Stan Weiss wrote:If we look at the geometry of the rotating assemble we see that the rod and crank arm are at 90 degrees to each other between 70-75 degrees crank rotation ATDC and by 90 degrees crank rotation we are not gaining very much extra power per degree we keep the exhaust valve closed.
Let me ask you this. Why do I care about peak exhaust flow when the piston is well on the way up at that point. Why are we not looking at low lift flow where most of the heavy work is done?
turdwilly wrote:If exhaust port flow is completely irrelevant, why in the hell the Ford pro stock guys spend so much time/money doing this in the 1970s? Just didn't know any better back then?
CGT wrote:Warp Speed wrote:WTF is "Flowz"?!?
I think it may be Latin or an Olde English spelling of FLOW.
groberts101 wrote:4vpc wrote:groberts101 wrote:
Thank you. Goes right back to the "no need to try and get out what couldn't get in".
What if someone designed some clever gadget that forced more air in, what would that do to the in/ex valve ratios?
Easy one. It would be akin to making the old OEM Cleveland 4v intake port smaller via stuffed floors or port plates. Run that with a factory exhaust port and even the old cast manifolds and what happens to the power curve?
Would you actually think.. "exhaust port don't need any improvements in "flowz"" to help maximize the now larger amount of mass that gets squeezed in"? Or just rob peter to pay paul back some added duration and/or lift over on the exhaust lobe and call it the same end result anyways?
An engine is just a huge series of compromises to get towards the end result. All I'm getting at with all this is that if you trivialize or underestimate one piece of the puzzles worth or ability to affect some other piece?.. then you're downplaying the physics involved with the whole deal. I come here for the first hand experiences and physics breakdown of it all.. not diluted comments like.. "doesn't matter.. you won't be able to measure it or feel 5 horsepower on the street anyways". I can get that crap on some other sites.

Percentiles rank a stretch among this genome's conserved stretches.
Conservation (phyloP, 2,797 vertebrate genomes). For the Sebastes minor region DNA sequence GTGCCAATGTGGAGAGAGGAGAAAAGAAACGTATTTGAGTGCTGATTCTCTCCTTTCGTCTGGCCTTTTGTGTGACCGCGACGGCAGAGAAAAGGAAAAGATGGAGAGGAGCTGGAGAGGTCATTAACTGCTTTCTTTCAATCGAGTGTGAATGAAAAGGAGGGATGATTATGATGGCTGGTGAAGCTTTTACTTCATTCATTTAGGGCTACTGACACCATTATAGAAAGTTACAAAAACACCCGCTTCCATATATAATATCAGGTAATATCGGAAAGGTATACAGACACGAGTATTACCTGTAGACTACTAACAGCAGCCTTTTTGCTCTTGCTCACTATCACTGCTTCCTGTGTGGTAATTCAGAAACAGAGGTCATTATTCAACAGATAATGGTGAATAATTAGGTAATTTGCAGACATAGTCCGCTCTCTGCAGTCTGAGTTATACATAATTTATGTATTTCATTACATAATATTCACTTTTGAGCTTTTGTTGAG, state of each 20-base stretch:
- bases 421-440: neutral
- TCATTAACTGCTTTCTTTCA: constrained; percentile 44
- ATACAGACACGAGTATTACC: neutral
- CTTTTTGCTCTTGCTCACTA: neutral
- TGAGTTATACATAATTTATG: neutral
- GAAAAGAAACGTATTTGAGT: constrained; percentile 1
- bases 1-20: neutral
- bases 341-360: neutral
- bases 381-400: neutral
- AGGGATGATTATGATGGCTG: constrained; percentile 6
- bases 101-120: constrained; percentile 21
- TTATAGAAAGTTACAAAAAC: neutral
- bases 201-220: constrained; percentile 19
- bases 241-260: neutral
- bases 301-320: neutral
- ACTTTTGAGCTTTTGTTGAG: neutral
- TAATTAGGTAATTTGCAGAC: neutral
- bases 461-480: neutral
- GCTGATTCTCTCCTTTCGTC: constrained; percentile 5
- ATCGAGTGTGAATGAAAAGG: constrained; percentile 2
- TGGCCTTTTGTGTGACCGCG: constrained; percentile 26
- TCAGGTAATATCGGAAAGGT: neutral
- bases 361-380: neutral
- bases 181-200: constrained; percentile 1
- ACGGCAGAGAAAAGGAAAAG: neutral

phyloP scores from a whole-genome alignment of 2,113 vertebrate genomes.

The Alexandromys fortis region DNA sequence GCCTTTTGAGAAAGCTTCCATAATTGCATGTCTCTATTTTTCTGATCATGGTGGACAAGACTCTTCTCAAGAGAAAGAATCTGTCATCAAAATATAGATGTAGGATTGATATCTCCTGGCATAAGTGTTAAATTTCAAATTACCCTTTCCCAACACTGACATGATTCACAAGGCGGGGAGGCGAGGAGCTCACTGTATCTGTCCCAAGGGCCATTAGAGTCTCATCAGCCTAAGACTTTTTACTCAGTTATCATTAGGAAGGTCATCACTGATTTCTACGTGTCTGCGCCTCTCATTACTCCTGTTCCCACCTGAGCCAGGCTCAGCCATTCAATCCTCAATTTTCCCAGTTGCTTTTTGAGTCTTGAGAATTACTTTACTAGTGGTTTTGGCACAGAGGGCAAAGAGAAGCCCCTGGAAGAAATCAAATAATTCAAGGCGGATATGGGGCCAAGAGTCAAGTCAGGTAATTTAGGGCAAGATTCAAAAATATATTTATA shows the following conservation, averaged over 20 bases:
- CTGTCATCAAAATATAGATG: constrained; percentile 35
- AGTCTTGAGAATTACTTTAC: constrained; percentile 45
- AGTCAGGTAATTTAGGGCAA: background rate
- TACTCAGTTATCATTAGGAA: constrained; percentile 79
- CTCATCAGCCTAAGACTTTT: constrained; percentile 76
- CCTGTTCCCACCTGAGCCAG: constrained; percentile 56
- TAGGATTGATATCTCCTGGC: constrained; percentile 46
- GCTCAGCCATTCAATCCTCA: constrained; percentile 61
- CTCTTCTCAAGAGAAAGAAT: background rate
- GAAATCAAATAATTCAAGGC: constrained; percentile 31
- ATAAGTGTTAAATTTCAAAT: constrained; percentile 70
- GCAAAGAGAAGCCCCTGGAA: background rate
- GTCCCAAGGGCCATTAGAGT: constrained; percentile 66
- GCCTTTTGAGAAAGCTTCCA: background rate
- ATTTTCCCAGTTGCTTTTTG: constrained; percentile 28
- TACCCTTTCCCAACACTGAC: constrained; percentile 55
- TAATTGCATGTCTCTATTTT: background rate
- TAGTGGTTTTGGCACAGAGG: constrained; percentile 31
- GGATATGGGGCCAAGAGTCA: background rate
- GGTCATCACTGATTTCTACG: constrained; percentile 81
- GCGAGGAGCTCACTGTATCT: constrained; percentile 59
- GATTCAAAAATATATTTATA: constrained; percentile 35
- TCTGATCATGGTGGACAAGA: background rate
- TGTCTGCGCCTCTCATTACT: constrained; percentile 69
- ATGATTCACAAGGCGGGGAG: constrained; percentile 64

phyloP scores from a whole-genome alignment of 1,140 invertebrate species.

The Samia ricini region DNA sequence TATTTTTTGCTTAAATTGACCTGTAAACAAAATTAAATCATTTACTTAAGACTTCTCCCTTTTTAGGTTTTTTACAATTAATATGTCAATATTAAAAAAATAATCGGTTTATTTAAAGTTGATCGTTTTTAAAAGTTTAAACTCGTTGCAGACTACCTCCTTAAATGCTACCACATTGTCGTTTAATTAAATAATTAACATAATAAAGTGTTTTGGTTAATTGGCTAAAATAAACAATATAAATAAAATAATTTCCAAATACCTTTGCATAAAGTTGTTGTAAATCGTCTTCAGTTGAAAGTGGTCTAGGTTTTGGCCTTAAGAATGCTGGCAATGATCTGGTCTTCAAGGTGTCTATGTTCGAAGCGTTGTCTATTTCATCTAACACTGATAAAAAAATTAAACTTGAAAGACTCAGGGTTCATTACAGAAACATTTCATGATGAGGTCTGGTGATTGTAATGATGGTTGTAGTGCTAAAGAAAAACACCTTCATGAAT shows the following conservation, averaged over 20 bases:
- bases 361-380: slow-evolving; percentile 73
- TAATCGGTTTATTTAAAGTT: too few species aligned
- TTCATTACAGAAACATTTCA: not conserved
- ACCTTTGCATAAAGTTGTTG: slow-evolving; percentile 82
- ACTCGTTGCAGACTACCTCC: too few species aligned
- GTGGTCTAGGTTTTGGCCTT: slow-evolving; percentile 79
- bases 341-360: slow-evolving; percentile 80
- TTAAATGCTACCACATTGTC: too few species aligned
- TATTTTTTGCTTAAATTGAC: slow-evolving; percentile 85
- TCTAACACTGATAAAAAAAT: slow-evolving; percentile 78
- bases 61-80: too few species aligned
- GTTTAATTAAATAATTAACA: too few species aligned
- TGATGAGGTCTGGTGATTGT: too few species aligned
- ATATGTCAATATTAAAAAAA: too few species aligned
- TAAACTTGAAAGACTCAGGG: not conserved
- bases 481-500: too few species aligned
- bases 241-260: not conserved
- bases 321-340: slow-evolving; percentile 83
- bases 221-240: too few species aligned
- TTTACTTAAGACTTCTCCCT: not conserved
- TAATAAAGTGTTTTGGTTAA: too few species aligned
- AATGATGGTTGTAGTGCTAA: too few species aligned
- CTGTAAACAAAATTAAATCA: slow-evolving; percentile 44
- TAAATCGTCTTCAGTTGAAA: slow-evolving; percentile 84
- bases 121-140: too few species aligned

From the standpoint of properly timing and sizing the flow window.. which is what all this needs to be dwindled down to anyways.. there are various ways to go about moving the same mass. You can vent larger amounts of mass out the cylinder throughout the low/mid range and limit lift and slow the valve down all the way to max lift. Or you can lower the low lift flow capability of same port(smaller valve size with 55° seats?) and increase the valve open speeds(rocker ratio/roller lobe?). Purely rhetorical but which combo is best? Best for what?.. valvetrain life.. higher rpm? Do both combo's make same power under 6k? Optimized cam requirements wouldn't change either?
groberts101 wrote:Upsize the exhaust valve and run more rocker ratio and you will see the results in the first half of the throttle pedal travel.
novadude wrote:groberts101 wrote:Upsize the exhaust valve and run more rocker ratio and you will see the results in the first half of the throttle pedal travel.
I'd admit that I'm just a dumba**, but I need someone to explain this one to me.
In the first half of the throttle travel (throttled intake), you are filling the cylinder less. Why would you need more flowz to evacuate it? I realize that intake pressure will be lower during overlap, but I would think that there would be no ill effects from a restrictive exhaust port. A very late EVO might even be beneficial at low throttle openings to get the most work possible out of the expanding gasses. Why open it early and worry about good low lift / mid-lift exhaust flowz if there is less "stuff" to evacuate?
Am I thinking about this wrong? Can someone explain the science?
groberts101 wrote:Lots of assumptions being made that you can actually gather any useful data "flowing" an exhaust port.....
Stan Weiss wrote:turdwilly wrote:If exhaust port flow is completely irrelevant, why in the hell the Ford pro stock guys spend so much time/money doing this in the 1970s? Just didn't know any better back then?
Because the original shape was just ugly. It had a very small radius turn in the port.
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